ENVIRONMENTAL CONDITIONS
- Temperature (°C): 23-25
- Humidity (%): 45-55
- Air changes (per hr): no data
- Photoperiod (hrs dark / hrs light): no details

IN-LIFE DATES: From: no data To: no data. Study findings published in 1981Administration / exposureRoute of administration
Route of administration:
oral: feed
Vehicle:
other: powdered diet
Details on exposure:
DIET PREPARATION
- Rate of preparation of diet (frequency): no details
- Mixing appropriate amounts with (Type of food): Dose levels were selected on basis of a preliminary study (data not reported here), the maximum tolerated dose of benzyl benzoate was 1% dietary inclusion. The lower dose was 0.04%.
Analytical verification of doses or concentrations:
no
Details on analytical verification of doses or concentrations:
No data
Details on mating procedure:
Impregnation procedure: cohoused
- If cohoused:
- M/F ratio per cage: 1:1
- Length of cohabitation: overnight, from pro-oestrous to oestrous

- Proof of pregnancy: time sperm observed in the vaginal smear was referred to as Day 0 of pregnancy/gestation

A vaginal smear was taken from nulliparous females ad examined microscopically to determine stage of oestrous cycling. The females were pair housed with a single male over night from the estimated pro-oestrous to oestrous stages . A second smear was examined each morning after overnight pairing and if sperm were observed in the smear then that was designated day 0 of pregnancy
Duration of treatment / exposure:
Dams had access to treated diets from Gestation Day 0 to Day 20 and from Day 0 to Day 21 post-partum
Frequency of treatment:
daily via treated diet
Duration of test:
Gestation day 0 -20
Gestation day 0 to day 21 post partum
Remarks:
Doses / Concentrations:
0.04 and 1%
Basis:
nominal in diet
Remarks:
Doses / Concentrations:
26 and 646 mg/kg bw/day
Basis:
actual ingested
No. of animals per sex per dose:
21 females per group
One group of 21 females was split - 14 animals were terminated at Day 20 and 7 retained for a 21 day post-partum phase
Control animals:
yes, plain diet
Details on study design:
No further details available
Maternal examinations:
Pre-partum Study phase
General clinical observations of the condition of pregnant animals were made daily together with body weight recordings and recording of treated or control diet consumption.

Dams were sacrificed on Day 20 of pregnancy by ether anaesthesia, the abdomen was immediately opened, the uterus was removed, the number of implantation sites, number of resorptions and number of foetal deaths were determined, the body weight of live foetuses was measured and the gender and presence of external abnormalities was investigated.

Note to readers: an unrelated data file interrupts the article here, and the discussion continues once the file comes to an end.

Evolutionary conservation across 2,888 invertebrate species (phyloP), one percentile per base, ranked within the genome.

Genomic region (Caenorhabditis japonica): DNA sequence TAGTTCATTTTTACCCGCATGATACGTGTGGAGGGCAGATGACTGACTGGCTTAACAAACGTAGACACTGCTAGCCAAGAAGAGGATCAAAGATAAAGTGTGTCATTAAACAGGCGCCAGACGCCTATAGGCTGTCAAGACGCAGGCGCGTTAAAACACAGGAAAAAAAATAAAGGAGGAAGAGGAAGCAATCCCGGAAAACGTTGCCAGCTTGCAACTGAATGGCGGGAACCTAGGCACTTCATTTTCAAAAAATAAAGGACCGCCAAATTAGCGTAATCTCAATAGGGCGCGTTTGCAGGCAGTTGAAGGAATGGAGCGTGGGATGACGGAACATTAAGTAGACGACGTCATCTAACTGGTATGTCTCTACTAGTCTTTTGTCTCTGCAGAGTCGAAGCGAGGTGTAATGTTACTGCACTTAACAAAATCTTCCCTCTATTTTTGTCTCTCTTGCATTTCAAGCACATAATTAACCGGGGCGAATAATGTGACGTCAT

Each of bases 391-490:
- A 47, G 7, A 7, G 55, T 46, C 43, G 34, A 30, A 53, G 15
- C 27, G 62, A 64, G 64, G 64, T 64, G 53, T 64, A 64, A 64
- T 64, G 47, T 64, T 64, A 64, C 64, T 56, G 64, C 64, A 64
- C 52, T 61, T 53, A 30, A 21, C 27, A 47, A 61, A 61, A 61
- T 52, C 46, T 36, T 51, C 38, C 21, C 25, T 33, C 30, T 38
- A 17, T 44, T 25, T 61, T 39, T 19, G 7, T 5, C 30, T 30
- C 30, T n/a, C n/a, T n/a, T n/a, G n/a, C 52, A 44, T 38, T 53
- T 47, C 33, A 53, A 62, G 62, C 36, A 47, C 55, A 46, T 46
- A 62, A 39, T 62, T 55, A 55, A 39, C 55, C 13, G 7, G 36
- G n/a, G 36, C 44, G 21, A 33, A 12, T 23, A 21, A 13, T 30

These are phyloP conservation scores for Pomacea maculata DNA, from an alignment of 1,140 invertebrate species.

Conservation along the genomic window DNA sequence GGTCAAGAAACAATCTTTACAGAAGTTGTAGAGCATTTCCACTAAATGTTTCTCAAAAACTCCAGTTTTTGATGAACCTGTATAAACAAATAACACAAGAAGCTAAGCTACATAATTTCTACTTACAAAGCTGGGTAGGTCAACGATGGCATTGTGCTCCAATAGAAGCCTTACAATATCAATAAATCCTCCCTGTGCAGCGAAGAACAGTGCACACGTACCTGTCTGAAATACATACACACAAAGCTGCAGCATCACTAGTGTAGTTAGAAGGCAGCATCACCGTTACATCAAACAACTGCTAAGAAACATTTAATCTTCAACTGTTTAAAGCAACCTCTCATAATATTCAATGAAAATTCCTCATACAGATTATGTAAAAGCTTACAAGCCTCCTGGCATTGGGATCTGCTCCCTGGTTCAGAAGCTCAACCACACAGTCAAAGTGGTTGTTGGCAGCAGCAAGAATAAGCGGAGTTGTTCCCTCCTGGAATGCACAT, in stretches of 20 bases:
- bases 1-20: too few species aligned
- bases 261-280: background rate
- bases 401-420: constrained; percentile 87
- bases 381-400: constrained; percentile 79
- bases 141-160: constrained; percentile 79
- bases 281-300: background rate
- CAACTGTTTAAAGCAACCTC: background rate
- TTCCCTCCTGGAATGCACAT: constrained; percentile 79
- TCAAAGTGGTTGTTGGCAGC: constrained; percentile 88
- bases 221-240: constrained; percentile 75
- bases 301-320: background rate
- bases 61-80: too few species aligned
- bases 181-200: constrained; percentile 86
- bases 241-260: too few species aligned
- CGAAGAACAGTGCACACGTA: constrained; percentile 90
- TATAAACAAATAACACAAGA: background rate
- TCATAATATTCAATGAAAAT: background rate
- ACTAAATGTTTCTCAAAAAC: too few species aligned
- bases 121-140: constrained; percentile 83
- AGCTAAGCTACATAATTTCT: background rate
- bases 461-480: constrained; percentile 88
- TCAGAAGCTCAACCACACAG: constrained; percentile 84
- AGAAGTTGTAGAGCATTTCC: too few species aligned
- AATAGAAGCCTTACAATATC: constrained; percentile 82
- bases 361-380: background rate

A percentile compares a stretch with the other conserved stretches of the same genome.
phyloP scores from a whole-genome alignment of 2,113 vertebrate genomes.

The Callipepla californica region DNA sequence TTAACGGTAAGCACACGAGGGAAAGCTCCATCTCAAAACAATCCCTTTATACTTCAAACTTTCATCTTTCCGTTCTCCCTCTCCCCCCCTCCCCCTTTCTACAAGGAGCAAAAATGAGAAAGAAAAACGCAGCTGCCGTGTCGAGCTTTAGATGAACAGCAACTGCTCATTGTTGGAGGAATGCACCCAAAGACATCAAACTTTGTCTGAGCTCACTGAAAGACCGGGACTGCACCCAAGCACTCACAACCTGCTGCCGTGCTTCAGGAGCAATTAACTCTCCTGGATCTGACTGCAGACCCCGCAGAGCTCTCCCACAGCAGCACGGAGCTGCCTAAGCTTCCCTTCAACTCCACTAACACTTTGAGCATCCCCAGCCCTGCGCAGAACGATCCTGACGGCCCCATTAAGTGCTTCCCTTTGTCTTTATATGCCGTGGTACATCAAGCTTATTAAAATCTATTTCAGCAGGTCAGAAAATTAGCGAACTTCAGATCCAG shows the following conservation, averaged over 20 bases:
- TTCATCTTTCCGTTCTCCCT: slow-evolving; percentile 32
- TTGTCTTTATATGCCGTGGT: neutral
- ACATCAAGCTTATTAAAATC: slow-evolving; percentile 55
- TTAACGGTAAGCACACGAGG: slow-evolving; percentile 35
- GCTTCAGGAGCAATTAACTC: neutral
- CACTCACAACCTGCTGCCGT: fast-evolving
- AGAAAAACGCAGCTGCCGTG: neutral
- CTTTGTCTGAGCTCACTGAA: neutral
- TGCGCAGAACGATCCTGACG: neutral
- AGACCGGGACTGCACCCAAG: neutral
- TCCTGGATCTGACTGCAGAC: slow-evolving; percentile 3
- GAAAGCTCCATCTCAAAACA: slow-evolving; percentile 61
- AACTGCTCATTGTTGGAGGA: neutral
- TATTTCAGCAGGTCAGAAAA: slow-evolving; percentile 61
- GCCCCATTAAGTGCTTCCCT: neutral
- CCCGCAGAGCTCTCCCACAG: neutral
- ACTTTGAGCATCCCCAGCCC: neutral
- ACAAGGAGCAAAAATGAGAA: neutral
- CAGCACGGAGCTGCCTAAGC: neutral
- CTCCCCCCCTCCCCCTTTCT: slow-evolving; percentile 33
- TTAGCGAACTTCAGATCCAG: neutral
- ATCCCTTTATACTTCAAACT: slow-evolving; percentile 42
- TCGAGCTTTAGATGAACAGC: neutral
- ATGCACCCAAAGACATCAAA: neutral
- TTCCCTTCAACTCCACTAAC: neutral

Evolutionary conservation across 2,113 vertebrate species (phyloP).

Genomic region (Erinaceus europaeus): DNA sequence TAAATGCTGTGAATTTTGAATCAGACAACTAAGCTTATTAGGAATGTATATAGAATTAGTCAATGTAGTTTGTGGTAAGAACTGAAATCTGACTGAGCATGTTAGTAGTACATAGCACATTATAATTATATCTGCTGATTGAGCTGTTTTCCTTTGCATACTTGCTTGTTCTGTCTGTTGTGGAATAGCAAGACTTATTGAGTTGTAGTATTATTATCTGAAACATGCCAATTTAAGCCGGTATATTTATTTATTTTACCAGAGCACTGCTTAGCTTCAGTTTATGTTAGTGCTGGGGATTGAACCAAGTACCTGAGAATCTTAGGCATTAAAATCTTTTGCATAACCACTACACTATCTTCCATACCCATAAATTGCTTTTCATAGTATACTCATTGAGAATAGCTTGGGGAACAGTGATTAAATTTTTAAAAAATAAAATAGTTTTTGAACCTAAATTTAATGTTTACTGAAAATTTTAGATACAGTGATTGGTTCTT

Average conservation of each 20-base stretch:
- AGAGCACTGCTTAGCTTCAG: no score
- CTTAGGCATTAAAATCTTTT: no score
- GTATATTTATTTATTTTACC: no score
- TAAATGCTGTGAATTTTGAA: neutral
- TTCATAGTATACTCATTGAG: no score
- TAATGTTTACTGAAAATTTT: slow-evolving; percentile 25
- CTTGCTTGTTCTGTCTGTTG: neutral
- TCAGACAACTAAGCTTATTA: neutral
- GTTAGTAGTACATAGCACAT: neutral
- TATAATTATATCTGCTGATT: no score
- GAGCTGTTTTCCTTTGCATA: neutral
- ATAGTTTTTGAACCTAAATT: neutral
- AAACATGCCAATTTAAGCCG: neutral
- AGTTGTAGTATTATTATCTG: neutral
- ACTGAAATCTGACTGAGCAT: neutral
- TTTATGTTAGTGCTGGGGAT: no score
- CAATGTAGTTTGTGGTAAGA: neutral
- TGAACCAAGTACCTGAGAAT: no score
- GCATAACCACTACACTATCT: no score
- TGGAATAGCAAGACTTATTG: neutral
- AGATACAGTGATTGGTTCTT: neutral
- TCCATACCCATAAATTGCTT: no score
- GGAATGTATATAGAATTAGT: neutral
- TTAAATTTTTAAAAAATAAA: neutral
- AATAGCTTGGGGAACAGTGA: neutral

In addition, the number of corpora lutea in the maternal ovaries were determined.

Post-partum Study
Pregnant females were allowed to give birth naturally and the number of live offspring and number of dead offspring were determined immediately after confirming birth had taken place. Neonates were allowed to suckle from dams until Day 21 postpartum and, during this time, the growth differentiation conditions such as the gender, the number of live newborn, presence of external abnormalities, pinnae detachment, emergence of hair and opening of eyelids as well as general conditions were observed. Body weights were measured 7, 14 and 21 days postpartum. Surviving neonates were sacrificed by ether anaesthesia up to Day 21 post-partum and a skeletal examination was conducted using soft X rays. In addition, dams were sacrificed in the same way and the number of implantation sites was investigated.
Ovaries and uterine content:
Dams were sacrificed on Day 20 of pregnancy by ether anaesthesia, the abdomen was immediately opened, the uterus was removed, the number of implantation sites, number of resorptions and number of foetal deaths were determined, the body weight of live foetuses was measured and the gender and presence of external abnormalities was investigated.

In addition, the number of corpora lutea in the maternal ovaries were determined
Fetal examinations:
For the pre-partum treatment groups, skeletal staining was conducted in approximately half the live foetuses using Alizarin red S according to the method of Dawson following fixation in 90% ethanol. The presence of skeletal abnormalities and the degree of ossification were investigated. The remaining foetuses had abnormalities in internal organs determined according to the method of Wilson, following fixation in Bouin's solution.

For the postpartum phase, pregnant females were allowed to give birth naturally and the number of live offspring and number of dead offspring were determined immediately after confirming birth had taken place.

The neonates were raised naturally and allowed to suckle from dams until Day 21 postpartum. During this period growth differentiation conditions were monitored - gender, number of live newborn, presence of external abnormalities, pinnae detachment, emergence of hair and opening of eyelids. The general condition of the pups was also observed through this period. Pup body weights were recorded 7, 14 and 21 days postpartum.

Surviving neonates were sacrificed by ether anaesthesia on Day 21 postpartum and a skeletal examination was conducted using soft X rays. The dams were also sacrificed on Day 21 and the number of implantation sites was determined
Statistics:
Significant differences between the control group and administration groups were investigated using the χ2 test, t-test or the rank sum test. Furthermore, data handling was conducted with reference to the standard method in 'The Joint Parallel Study Relating to Teratogenicity of LAS by The Ministry of Health, Labour and Welfare 1974 group